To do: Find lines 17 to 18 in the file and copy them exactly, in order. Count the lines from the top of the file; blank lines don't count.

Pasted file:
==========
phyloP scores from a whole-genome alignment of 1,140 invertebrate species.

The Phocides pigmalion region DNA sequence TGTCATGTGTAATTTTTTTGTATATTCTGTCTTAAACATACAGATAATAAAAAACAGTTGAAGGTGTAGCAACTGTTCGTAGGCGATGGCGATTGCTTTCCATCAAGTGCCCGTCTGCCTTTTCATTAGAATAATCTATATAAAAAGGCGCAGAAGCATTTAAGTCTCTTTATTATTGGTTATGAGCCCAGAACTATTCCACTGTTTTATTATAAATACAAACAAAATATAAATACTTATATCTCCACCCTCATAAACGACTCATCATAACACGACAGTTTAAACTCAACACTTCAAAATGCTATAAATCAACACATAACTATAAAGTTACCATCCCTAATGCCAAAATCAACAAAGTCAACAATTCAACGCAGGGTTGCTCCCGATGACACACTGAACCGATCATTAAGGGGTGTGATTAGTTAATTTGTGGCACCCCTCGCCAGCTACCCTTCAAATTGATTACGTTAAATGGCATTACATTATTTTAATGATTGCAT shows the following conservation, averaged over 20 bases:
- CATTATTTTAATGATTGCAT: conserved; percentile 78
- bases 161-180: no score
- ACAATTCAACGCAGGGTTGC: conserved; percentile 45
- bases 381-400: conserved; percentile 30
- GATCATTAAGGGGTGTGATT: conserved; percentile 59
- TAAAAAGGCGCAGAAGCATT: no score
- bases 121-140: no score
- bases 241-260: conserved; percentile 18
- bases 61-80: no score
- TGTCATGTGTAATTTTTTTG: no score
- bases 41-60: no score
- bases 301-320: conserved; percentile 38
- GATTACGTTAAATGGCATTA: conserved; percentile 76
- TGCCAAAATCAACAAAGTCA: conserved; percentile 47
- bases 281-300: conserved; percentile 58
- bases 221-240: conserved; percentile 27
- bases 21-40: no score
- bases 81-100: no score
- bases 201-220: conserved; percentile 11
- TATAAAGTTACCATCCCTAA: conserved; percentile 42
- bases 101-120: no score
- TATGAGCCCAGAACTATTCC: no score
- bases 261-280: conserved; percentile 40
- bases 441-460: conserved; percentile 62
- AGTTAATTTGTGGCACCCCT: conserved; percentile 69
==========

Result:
- bases 281-300: conserved; percentile 58
- bases 221-240: conserved; percentile 27